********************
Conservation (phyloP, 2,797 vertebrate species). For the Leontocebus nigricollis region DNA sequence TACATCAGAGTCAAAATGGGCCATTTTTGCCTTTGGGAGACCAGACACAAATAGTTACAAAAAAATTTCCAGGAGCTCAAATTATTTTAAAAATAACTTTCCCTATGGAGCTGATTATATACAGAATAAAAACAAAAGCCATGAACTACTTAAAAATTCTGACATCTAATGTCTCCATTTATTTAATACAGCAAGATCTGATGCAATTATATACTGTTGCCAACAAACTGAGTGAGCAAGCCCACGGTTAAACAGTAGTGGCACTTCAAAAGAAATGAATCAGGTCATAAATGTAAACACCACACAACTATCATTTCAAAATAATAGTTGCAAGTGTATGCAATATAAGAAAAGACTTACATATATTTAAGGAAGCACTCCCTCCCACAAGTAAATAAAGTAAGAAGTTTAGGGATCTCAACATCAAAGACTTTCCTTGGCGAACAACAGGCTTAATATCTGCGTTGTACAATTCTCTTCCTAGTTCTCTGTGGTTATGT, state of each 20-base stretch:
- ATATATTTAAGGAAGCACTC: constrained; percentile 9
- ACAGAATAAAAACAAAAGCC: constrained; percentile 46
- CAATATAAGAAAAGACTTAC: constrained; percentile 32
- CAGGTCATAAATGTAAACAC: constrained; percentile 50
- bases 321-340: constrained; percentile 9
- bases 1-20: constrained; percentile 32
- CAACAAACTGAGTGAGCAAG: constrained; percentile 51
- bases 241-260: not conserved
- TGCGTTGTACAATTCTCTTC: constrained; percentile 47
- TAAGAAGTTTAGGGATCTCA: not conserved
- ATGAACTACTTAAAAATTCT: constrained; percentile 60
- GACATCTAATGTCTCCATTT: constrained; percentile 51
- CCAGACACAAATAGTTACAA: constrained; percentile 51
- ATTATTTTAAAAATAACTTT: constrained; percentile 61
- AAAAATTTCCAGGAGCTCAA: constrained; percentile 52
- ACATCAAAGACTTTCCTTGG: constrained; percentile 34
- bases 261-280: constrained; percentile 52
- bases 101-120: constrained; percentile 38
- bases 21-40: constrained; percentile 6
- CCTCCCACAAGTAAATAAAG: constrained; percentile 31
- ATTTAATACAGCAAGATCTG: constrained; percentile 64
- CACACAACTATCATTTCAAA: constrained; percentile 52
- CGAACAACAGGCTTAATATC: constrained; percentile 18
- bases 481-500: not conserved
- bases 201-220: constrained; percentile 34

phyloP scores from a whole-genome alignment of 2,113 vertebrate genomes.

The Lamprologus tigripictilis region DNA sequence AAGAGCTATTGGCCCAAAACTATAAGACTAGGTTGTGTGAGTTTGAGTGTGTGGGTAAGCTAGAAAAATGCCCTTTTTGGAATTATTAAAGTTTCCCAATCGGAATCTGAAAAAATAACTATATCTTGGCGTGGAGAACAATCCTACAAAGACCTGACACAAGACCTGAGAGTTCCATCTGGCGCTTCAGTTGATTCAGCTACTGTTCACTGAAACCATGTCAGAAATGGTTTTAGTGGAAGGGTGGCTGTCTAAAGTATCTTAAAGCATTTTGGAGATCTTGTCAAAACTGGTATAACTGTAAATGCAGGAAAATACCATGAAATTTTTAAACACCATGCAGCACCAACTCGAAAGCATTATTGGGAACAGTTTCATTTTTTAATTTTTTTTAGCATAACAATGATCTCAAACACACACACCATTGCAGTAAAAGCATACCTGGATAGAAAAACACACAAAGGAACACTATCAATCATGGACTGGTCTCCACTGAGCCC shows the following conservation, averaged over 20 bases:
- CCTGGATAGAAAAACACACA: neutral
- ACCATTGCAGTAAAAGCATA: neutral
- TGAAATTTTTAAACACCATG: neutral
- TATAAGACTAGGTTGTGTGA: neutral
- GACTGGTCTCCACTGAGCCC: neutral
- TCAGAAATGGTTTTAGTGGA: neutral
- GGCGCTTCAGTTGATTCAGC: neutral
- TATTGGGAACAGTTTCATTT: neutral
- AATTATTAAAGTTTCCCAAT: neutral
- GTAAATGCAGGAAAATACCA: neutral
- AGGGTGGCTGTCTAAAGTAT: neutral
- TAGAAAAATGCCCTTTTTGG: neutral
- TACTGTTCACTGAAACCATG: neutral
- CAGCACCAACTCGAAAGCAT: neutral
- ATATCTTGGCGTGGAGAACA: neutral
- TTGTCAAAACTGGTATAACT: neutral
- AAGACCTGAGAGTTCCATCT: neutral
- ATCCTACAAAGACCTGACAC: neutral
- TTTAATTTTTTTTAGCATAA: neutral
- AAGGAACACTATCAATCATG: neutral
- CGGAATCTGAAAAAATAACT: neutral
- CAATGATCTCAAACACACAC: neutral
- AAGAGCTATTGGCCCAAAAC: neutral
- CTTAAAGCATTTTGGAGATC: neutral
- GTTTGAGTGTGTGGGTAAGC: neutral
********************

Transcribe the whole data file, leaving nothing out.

Conservation (phyloP, 2,797 vertebrate species). For the Leontocebus nigricollis region DNA sequence TACATCAGAGTCAAAATGGGCCATTTTTGCCTTTGGGAGACCAGACACAAATAGTTACAAAAAAATTTCCAGGAGCTCAAATTATTTTAAAAATAACTTTCCCTATGGAGCTGATTATATACAGAATAAAAACAAAAGCCATGAACTACTTAAAAATTCTGACATCTAATGTCTCCATTTATTTAATACAGCAAGATCTGATGCAATTATATACTGTTGCCAACAAACTGAGTGAGCAAGCCCACGGTTAAACAGTAGTGGCACTTCAAAAGAAATGAATCAGGTCATAAATGTAAACACCACACAACTATCATTTCAAAATAATAGTTGCAAGTGTATGCAATATAAGAAAAGACTTACATATATTTAAGGAAGCACTCCCTCCCACAAGTAAATAAAGTAAGAAGTTTAGGGATCTCAACATCAAAGACTTTCCTTGGCGAACAACAGGCTTAATATCTGCGTTGTACAATTCTCTTCCTAGTTCTCTGTGGTTATGT, state of each 20-base stretch:
- ATATATTTAAGGAAGCACTC: constrained; percentile 9
- ACAGAATAAAAACAAAAGCC: constrained; percentile 46
- CAATATAAGAAAAGACTTAC: constrained; percentile 32
- CAGGTCATAAATGTAAACAC: constrained; percentile 50
- bases 321-340: constrained; percentile 9
- bases 1-20: constrained; percentile 32
- CAACAAACTGAGTGAGCAAG: constrained; percentile 51
- bases 241-260: not conserved
- TGCGTTGTACAATTCTCTTC: constrained; percentile 47
- TAAGAAGTTTAGGGATCTCA: not conserved
- ATGAACTACTTAAAAATTCT: constrained; percentile 60
- GACATCTAATGTCTCCATTT: constrained; percentile 51
- CCAGACACAAATAGTTACAA: constrained; percentile 51
- ATTATTTTAAAAATAACTTT: constrained; percentile 61
- AAAAATTTCCAGGAGCTCAA: constrained; percentile 52
- ACATCAAAGACTTTCCTTGG: constrained; percentile 34
- bases 261-280: constrained; percentile 52
- bases 101-120: constrained; percentile 38
- bases 21-40: constrained; percentile 6
- CCTCCCACAAGTAAATAAAG: constrained; percentile 31
- ATTTAATACAGCAAGATCTG: constrained; percentile 64
- CACACAACTATCATTTCAAA: constrained; percentile 52
- CGAACAACAGGCTTAATATC: constrained; percentile 18
- bases 481-500: not conserved
- bases 201-220: constrained; percentile 34

phyloP scores from a whole-genome alignment of 2,113 vertebrate genomes.

The Lamprologus tigripictilis region DNA sequence AAGAGCTATTGGCCCAAAACTATAAGACTAGGTTGTGTGAGTTTGAGTGTGTGGGTAAGCTAGAAAAATGCCCTTTTTGGAATTATTAAAGTTTCCCAATCGGAATCTGAAAAAATAACTATATCTTGGCGTGGAGAACAATCCTACAAAGACCTGACACAAGACCTGAGAGTTCCATCTGGCGCTTCAGTTGATTCAGCTACTGTTCACTGAAACCATGTCAGAAATGGTTTTAGTGGAAGGGTGGCTGTCTAAAGTATCTTAAAGCATTTTGGAGATCTTGTCAAAACTGGTATAACTGTAAATGCAGGAAAATACCATGAAATTTTTAAACACCATGCAGCACCAACTCGAAAGCATTATTGGGAACAGTTTCATTTTTTAATTTTTTTTAGCATAACAATGATCTCAAACACACACACCATTGCAGTAAAAGCATACCTGGATAGAAAAACACACAAAGGAACACTATCAATCATGGACTGGTCTCCACTGAGCCC shows the following conservation, averaged over 20 bases:
- CCTGGATAGAAAAACACACA: neutral
- ACCATTGCAGTAAAAGCATA: neutral
- TGAAATTTTTAAACACCATG: neutral
- TATAAGACTAGGTTGTGTGA: neutral
- GACTGGTCTCCACTGAGCCC: neutral
- TCAGAAATGGTTTTAGTGGA: neutral
- GGCGCTTCAGTTGATTCAGC: neutral
- TATTGGGAACAGTTTCATTT: neutral
- AATTATTAAAGTTTCCCAAT: neutral
- GTAAATGCAGGAAAATACCA: neutral
- AGGGTGGCTGTCTAAAGTAT: neutral
- TAGAAAAATGCCCTTTTTGG: neutral
- TACTGTTCACTGAAACCATG: neutral
- CAGCACCAACTCGAAAGCAT: neutral
- ATATCTTGGCGTGGAGAACA: neutral
- TTGTCAAAACTGGTATAACT: neutral
- AAGACCTGAGAGTTCCATCT: neutral
- ATCCTACAAAGACCTGACAC: neutral
- TTTAATTTTTTTTAGCATAA: neutral
- AAGGAACACTATCAATCATG: neutral
- CGGAATCTGAAAAAATAACT: neutral
- CAATGATCTCAAACACACAC: neutral
- AAGAGCTATTGGCCCAAAAC: neutral
- CTTAAAGCATTTTGGAGATC: neutral
- GTTTGAGTGTGTGGGTAAGC: neutral